You have a newer system, you are following all the guidelines I have put forth in my multiple BAS security articles (see here). Now and only now are we ready to discuss isolated networks. We need to decide three things.
- Physically or logically Isolated
- Isolated via hardware or software
- Monitored Isolation or Set and forget.
Physically or logically Isolated
Do you want to have two networks? Some people do. You have a network for your business and then you have a leased line (DSL, Cable, T1, ect) and that line is linked to your BAS system. This is actually less secure than having your systems linked because now your IT group cannot deploy IDS (intrusion Detection Systems) or network management (LDAP/SMTP Trapping ect).
It's logical to do it logically!
When you use the logical systems, my favorite methods are proxy's, VLANS (virtual LANS) and ACL (Access Control Lists), you can get the same if not better results as physical isolation. This analogy helps connect the dots.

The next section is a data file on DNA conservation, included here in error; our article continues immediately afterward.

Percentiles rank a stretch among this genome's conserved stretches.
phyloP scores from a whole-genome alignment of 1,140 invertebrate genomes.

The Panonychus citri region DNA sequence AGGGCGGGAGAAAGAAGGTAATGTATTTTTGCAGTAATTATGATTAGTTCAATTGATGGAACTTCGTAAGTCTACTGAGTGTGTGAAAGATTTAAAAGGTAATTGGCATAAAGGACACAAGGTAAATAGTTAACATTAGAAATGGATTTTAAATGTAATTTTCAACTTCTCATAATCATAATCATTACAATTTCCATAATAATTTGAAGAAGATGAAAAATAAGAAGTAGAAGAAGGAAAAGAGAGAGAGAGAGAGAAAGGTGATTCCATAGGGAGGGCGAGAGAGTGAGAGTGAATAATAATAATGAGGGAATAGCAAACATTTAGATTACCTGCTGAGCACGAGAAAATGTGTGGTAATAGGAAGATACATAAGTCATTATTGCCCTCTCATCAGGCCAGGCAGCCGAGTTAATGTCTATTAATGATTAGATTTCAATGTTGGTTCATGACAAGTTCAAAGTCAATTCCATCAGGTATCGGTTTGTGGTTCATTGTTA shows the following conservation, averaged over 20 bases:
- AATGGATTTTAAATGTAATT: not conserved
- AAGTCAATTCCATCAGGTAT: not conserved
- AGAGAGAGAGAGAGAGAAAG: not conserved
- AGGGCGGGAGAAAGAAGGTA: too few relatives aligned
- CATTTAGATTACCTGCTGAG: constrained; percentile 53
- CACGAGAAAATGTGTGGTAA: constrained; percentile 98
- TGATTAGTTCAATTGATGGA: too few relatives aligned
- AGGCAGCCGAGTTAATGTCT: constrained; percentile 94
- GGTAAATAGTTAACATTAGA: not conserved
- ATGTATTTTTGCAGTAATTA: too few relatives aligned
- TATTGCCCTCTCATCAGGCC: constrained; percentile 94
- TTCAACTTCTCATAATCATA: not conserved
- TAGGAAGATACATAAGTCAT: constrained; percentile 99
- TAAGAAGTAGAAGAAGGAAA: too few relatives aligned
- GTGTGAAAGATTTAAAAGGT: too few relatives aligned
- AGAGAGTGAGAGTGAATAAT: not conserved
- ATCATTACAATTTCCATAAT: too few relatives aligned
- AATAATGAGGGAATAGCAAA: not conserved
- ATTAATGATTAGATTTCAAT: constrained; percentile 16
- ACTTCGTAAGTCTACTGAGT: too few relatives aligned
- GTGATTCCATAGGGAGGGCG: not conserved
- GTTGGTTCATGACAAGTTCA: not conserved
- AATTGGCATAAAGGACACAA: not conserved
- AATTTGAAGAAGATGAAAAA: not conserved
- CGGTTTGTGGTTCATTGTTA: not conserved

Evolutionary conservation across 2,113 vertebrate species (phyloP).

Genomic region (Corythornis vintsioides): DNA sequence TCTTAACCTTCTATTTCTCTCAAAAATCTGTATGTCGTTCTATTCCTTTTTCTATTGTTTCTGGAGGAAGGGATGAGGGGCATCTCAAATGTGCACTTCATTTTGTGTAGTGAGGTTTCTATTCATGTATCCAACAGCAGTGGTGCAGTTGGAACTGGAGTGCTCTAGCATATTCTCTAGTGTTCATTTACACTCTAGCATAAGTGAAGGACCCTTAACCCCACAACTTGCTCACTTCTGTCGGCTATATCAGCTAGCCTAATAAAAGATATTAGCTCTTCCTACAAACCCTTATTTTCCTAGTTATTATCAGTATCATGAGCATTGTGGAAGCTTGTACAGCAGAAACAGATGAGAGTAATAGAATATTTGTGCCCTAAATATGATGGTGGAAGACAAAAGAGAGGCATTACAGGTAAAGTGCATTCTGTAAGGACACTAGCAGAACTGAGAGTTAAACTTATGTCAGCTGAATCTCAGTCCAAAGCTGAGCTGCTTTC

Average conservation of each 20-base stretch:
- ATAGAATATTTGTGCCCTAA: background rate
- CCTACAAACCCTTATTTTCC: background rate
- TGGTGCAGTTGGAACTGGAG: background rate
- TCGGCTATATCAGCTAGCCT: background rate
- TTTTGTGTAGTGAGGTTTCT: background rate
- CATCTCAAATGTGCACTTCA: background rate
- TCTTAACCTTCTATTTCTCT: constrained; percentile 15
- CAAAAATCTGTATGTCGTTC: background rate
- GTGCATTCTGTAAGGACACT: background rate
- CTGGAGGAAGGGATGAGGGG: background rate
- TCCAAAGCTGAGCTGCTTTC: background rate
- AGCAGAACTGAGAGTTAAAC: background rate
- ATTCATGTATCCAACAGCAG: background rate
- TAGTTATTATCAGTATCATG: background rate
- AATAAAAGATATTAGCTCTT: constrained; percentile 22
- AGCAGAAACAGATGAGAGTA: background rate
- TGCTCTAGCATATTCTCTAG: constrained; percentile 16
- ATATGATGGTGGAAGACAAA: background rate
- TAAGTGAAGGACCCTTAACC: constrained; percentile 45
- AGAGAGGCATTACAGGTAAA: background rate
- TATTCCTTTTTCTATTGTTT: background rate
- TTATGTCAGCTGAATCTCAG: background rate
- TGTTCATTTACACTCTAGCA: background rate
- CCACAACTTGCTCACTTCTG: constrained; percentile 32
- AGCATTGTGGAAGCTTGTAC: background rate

Your cousin Joey from New Jersey is a big burly guy and he screens each person that tries to come into your club. Except in this case Joey is an ACL and he's watching packets that try to come into a specific VLAN.
Compare this to the stand alone network methodology. This is where you have a separate club that's not part of the franchise. Anyone can come in and while they can't access the main club they can wreak havoc on your little stand alone club.
In laments terms, use logical (think software, code, OSI Layer 2 and above stuff) to separate your networks don't do it physically!
Isolated via hardware or software
That brings up to our next topic! You guessed it (or you just read the line above) do we want to isolate via hardware or software? What does this mean? Physical hardware can be used to isolate traffic, now be prepared this is a blurry topic because even the physical devices use software to isolate traffic.